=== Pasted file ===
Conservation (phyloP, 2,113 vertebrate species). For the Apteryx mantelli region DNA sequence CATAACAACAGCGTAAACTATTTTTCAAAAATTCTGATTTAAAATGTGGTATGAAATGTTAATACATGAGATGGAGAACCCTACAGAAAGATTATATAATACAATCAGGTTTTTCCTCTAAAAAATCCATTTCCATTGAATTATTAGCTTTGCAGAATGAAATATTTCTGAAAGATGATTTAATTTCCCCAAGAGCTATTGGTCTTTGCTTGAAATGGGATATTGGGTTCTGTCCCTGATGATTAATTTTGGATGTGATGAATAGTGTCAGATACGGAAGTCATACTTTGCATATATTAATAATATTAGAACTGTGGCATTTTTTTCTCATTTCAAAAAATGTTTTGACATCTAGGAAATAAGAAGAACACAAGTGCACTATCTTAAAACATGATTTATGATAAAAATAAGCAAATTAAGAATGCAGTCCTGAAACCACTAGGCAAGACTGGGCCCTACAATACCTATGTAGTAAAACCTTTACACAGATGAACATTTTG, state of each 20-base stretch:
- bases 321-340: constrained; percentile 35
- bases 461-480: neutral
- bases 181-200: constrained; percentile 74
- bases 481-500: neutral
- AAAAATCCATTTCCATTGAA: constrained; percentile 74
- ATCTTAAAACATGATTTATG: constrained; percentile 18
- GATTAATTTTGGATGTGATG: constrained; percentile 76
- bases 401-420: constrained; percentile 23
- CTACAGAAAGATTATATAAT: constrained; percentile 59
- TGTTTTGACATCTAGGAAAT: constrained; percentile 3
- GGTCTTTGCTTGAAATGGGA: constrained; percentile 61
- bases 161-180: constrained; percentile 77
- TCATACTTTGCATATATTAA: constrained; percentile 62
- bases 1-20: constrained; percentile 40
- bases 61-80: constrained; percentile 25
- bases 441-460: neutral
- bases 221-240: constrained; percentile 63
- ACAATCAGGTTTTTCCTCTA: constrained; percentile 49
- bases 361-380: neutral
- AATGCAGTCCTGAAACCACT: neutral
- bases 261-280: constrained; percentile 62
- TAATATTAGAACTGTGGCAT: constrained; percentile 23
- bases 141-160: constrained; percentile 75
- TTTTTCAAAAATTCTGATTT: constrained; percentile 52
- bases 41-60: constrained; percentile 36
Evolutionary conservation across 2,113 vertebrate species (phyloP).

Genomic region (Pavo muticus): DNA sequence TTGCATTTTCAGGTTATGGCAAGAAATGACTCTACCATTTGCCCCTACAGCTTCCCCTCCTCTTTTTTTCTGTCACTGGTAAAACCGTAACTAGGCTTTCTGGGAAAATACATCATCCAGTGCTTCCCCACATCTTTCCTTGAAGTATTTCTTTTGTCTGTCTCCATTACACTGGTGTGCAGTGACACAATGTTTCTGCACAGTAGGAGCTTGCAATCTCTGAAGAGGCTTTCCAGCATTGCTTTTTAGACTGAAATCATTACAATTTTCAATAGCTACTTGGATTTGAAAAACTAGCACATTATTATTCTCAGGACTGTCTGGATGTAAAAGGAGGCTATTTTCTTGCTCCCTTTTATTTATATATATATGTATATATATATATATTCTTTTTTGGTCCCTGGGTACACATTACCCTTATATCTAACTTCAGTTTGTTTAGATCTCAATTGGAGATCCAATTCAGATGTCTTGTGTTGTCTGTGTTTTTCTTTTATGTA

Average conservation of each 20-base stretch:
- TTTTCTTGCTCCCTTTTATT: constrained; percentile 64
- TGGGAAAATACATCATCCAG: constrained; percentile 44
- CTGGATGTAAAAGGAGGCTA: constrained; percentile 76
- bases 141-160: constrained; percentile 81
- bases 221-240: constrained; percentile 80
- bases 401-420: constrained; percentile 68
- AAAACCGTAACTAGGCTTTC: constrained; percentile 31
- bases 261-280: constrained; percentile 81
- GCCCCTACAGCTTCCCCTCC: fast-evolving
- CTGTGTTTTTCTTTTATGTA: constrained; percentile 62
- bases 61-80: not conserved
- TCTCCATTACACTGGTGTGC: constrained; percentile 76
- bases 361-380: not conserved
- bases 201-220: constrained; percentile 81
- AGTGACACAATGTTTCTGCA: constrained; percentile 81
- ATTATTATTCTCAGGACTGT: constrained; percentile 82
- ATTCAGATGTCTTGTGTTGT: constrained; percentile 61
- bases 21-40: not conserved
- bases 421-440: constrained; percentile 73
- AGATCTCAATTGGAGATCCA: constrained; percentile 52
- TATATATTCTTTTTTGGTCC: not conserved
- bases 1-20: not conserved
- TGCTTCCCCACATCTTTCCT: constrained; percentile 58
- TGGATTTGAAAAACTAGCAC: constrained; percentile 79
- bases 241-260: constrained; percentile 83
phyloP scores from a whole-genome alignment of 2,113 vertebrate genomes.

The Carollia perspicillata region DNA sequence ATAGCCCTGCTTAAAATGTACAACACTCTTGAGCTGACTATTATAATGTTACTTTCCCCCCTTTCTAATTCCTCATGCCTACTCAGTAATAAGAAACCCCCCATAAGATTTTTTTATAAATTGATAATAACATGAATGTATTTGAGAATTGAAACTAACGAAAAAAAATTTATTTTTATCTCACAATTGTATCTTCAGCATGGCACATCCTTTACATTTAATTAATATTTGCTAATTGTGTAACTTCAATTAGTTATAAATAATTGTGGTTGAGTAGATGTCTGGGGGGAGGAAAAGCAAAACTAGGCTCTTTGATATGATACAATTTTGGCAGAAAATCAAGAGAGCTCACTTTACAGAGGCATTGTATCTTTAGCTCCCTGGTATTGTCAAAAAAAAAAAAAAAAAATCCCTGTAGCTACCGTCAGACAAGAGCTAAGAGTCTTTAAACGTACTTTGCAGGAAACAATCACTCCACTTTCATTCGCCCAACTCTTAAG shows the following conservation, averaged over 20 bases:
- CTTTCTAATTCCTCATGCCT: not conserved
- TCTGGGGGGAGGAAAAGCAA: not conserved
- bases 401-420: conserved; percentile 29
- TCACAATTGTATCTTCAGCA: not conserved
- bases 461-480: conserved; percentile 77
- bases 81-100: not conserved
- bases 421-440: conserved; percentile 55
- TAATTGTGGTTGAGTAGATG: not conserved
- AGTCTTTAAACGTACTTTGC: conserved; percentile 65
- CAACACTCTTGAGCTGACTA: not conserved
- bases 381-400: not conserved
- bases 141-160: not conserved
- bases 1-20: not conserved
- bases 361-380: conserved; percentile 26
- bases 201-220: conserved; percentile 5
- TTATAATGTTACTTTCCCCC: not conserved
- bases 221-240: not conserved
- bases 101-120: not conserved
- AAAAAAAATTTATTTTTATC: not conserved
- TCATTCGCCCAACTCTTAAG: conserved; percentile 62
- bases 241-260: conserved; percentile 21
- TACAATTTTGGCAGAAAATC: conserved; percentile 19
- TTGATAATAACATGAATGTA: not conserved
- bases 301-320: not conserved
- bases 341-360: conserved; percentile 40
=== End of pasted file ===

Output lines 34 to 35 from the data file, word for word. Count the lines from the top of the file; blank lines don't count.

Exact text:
- bases 221-240: constrained; percentile 80
- bases 401-420: constrained; percentile 68